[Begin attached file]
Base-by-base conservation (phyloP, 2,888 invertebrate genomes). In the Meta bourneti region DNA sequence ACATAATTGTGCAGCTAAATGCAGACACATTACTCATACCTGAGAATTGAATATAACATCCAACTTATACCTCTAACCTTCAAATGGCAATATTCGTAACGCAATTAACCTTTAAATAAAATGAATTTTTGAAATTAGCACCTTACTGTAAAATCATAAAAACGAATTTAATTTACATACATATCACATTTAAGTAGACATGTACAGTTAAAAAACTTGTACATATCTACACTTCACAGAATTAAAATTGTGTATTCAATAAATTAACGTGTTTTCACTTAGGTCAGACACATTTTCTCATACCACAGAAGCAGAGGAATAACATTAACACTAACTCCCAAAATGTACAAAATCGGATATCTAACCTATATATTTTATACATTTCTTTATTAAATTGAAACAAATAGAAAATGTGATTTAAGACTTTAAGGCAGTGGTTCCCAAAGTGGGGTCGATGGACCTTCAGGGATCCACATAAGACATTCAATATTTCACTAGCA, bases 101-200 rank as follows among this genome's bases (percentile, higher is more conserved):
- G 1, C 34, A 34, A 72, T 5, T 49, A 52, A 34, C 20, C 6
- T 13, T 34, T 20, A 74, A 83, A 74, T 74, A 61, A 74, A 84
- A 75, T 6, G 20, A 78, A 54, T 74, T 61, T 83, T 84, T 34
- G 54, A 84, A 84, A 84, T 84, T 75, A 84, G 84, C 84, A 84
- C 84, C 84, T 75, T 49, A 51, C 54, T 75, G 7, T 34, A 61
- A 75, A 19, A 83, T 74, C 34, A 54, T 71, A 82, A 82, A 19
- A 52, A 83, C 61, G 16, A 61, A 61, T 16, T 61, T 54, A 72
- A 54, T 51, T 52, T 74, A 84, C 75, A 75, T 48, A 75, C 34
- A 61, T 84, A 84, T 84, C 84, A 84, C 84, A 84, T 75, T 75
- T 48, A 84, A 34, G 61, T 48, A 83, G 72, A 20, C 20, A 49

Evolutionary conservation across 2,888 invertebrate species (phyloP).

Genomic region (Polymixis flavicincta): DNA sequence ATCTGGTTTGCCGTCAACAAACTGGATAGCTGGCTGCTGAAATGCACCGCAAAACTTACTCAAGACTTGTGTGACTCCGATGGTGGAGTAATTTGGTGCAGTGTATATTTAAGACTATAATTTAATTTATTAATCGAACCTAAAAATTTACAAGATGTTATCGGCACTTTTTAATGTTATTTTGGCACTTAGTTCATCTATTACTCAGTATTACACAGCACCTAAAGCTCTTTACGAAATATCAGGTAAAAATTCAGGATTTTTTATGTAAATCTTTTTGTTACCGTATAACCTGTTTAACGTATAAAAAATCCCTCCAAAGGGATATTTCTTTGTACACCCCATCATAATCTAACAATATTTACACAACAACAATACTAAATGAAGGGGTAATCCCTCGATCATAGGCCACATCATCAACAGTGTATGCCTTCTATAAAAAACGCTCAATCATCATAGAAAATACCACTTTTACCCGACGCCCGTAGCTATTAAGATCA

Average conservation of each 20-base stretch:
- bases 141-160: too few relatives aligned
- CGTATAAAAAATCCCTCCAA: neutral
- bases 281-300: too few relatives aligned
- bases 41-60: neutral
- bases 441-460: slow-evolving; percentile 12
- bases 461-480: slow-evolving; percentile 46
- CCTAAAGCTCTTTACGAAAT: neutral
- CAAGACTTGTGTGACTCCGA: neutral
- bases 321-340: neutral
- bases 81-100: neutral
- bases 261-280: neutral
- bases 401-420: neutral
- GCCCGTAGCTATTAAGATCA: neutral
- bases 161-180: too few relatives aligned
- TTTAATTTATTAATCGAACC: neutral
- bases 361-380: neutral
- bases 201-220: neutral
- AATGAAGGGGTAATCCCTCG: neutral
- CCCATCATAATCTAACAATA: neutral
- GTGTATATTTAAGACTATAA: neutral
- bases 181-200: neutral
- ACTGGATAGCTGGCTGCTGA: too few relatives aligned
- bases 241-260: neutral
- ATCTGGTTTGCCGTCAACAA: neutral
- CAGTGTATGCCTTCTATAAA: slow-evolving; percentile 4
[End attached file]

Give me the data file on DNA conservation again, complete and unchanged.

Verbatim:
Base-by-base conservation (phyloP, 2,888 invertebrate genomes). In the Meta bourneti region DNA sequence ACATAATTGTGCAGCTAAATGCAGACACATTACTCATACCTGAGAATTGAATATAACATCCAACTTATACCTCTAACCTTCAAATGGCAATATTCGTAACGCAATTAACCTTTAAATAAAATGAATTTTTGAAATTAGCACCTTACTGTAAAATCATAAAAACGAATTTAATTTACATACATATCACATTTAAGTAGACATGTACAGTTAAAAAACTTGTACATATCTACACTTCACAGAATTAAAATTGTGTATTCAATAAATTAACGTGTTTTCACTTAGGTCAGACACATTTTCTCATACCACAGAAGCAGAGGAATAACATTAACACTAACTCCCAAAATGTACAAAATCGGATATCTAACCTATATATTTTATACATTTCTTTATTAAATTGAAACAAATAGAAAATGTGATTTAAGACTTTAAGGCAGTGGTTCCCAAAGTGGGGTCGATGGACCTTCAGGGATCCACATAAGACATTCAATATTTCACTAGCA, bases 101-200 rank as follows among this genome's bases (percentile, higher is more conserved):
- G 1, C 34, A 34, A 72, T 5, T 49, A 52, A 34, C 20, C 6
- T 13, T 34, T 20, A 74, A 83, A 74, T 74, A 61, A 74, A 84
- A 75, T 6, G 20, A 78, A 54, T 74, T 61, T 83, T 84, T 34
- G 54, A 84, A 84, A 84, T 84, T 75, A 84, G 84, C 84, A 84
- C 84, C 84, T 75, T 49, A 51, C 54, T 75, G 7, T 34, A 61
- A 75, A 19, A 83, T 74, C 34, A 54, T 71, A 82, A 82, A 19
- A 52, A 83, C 61, G 16, A 61, A 61, T 16, T 61, T 54, A 72
- A 54, T 51, T 52, T 74, A 84, C 75, A 75, T 48, A 75, C 34
- A 61, T 84, A 84, T 84, C 84, A 84, C 84, A 84, T 75, T 75
- T 48, A 84, A 34, G 61, T 48, A 83, G 72, A 20, C 20, A 49

Evolutionary conservation across 2,888 invertebrate species (phyloP).

Genomic region (Polymixis flavicincta): DNA sequence ATCTGGTTTGCCGTCAACAAACTGGATAGCTGGCTGCTGAAATGCACCGCAAAACTTACTCAAGACTTGTGTGACTCCGATGGTGGAGTAATTTGGTGCAGTGTATATTTAAGACTATAATTTAATTTATTAATCGAACCTAAAAATTTACAAGATGTTATCGGCACTTTTTAATGTTATTTTGGCACTTAGTTCATCTATTACTCAGTATTACACAGCACCTAAAGCTCTTTACGAAATATCAGGTAAAAATTCAGGATTTTTTATGTAAATCTTTTTGTTACCGTATAACCTGTTTAACGTATAAAAAATCCCTCCAAAGGGATATTTCTTTGTACACCCCATCATAATCTAACAATATTTACACAACAACAATACTAAATGAAGGGGTAATCCCTCGATCATAGGCCACATCATCAACAGTGTATGCCTTCTATAAAAAACGCTCAATCATCATAGAAAATACCACTTTTACCCGACGCCCGTAGCTATTAAGATCA

Average conservation of each 20-base stretch:
- bases 141-160: too few relatives aligned
- CGTATAAAAAATCCCTCCAA: neutral
- bases 281-300: too few relatives aligned
- bases 41-60: neutral
- bases 441-460: slow-evolving; percentile 12
- bases 461-480: slow-evolving; percentile 46
- CCTAAAGCTCTTTACGAAAT: neutral
- CAAGACTTGTGTGACTCCGA: neutral
- bases 321-340: neutral
- bases 81-100: neutral
- bases 261-280: neutral
- bases 401-420: neutral
- GCCCGTAGCTATTAAGATCA: neutral
- bases 161-180: too few relatives aligned
- TTTAATTTATTAATCGAACC: neutral
- bases 361-380: neutral
- bases 201-220: neutral
- AATGAAGGGGTAATCCCTCG: neutral
- CCCATCATAATCTAACAATA: neutral
- GTGTATATTTAAGACTATAA: neutral
- bases 181-200: neutral
- ACTGGATAGCTGGCTGCTGA: too few relatives aligned
- bases 241-260: neutral
- ATCTGGTTTGCCGTCAACAA: neutral
- CAGTGTATGCCTTCTATAAA: slow-evolving; percentile 4